Sub-Saharan Africa is more affected by AIDS than any other region in the world: only 12 percent of the world’s population, yet more than 60 percent of the world’s AIDS-infected population. Average life expectancy is 47 years. 12 million children in sub-Saharan Africa have been orphaned by AIDS. Many of them are born with AIDS. African economies, already weak and unstable, worsen as the majority of those infected with AIDS are in the prime of their working lives, yet unable to be productive. Read more.
Though one of few Burkinabé born into a Christian family, it was when he was 12 years old that Maurice Sawadogo heard these words of Jesus for the first time at his church’s summer camp. He immediately accepted Christ, and on returning home, called his neighbors together to hear the gospel. This first of hundreds of evangelistic meetings bore much fruit, including the formation of a preaching and worship team that ministered throughout the nation for many years. Read more.
SOME Christians in Africa have a reputation of being on fire for the Lord, but indigenous ministries helped by Christian Aid are looking for more than short-lasting emotions and enthusiasm. They are committed to making disciples who make disciples, who make disciples. This is the key to spiritual work that lasts. Read more.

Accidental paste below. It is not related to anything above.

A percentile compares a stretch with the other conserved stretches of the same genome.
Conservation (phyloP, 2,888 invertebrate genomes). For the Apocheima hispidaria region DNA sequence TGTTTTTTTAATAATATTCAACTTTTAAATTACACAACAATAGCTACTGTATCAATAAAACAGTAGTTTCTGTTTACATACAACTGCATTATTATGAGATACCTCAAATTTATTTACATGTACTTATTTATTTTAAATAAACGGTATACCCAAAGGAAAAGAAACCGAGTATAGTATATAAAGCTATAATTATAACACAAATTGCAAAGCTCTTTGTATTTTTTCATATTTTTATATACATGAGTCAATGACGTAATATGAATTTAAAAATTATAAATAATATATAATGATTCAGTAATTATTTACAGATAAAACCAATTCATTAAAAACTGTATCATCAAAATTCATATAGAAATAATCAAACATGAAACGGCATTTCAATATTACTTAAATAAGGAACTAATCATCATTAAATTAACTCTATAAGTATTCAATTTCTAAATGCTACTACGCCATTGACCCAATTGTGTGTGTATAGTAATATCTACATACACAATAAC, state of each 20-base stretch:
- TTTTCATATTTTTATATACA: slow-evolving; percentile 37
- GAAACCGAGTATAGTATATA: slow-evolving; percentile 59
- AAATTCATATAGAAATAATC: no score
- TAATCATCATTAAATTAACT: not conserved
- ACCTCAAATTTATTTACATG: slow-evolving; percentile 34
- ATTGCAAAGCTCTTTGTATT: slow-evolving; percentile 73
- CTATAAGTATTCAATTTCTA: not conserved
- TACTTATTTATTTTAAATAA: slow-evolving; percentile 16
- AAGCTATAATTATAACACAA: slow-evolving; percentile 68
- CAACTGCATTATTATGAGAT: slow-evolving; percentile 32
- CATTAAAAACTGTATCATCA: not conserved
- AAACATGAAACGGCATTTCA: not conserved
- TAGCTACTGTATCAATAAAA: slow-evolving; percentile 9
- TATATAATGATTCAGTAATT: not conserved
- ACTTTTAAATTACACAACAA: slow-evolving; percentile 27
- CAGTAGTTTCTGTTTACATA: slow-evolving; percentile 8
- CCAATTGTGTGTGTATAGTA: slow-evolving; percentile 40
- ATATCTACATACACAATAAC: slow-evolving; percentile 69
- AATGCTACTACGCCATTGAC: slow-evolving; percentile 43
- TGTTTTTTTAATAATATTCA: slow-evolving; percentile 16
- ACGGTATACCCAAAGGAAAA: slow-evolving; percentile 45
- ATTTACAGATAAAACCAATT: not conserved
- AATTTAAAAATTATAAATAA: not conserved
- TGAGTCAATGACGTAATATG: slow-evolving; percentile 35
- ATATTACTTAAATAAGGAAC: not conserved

"The eyes of the world are on Africa: unimaginable poverty, starving children, war victims, drought, famine, AIDS, malaria. The list is seemingly endless; the pictures heartbreaking. We know that the gospel of Christ is the only answer, and supporting native missionaries is the way to provide true and lasting help in Jesus’ name. I am committed to finding, verifying, and making known the men to whom the Lord has entrusted His work of bringing light into the darkness." Read more.
I just returned from five months in Africa. I spent one month visiting underground indigenous missionaries in three nations closed to the gospel. In one place, I met with 11 women who have been beaten and thrust out of their homes because they are believers. They live with their children in a small house provided by missionaries supported for many years by Christian Aid. There they are protected from persecution and spend time working the garden that provides their food, and studying the Bible, usually through tapes, because most are illiterate. I am honored at the trust they showed me and privileged to know these suffering servants ready to give up everything for the Lord. Read more.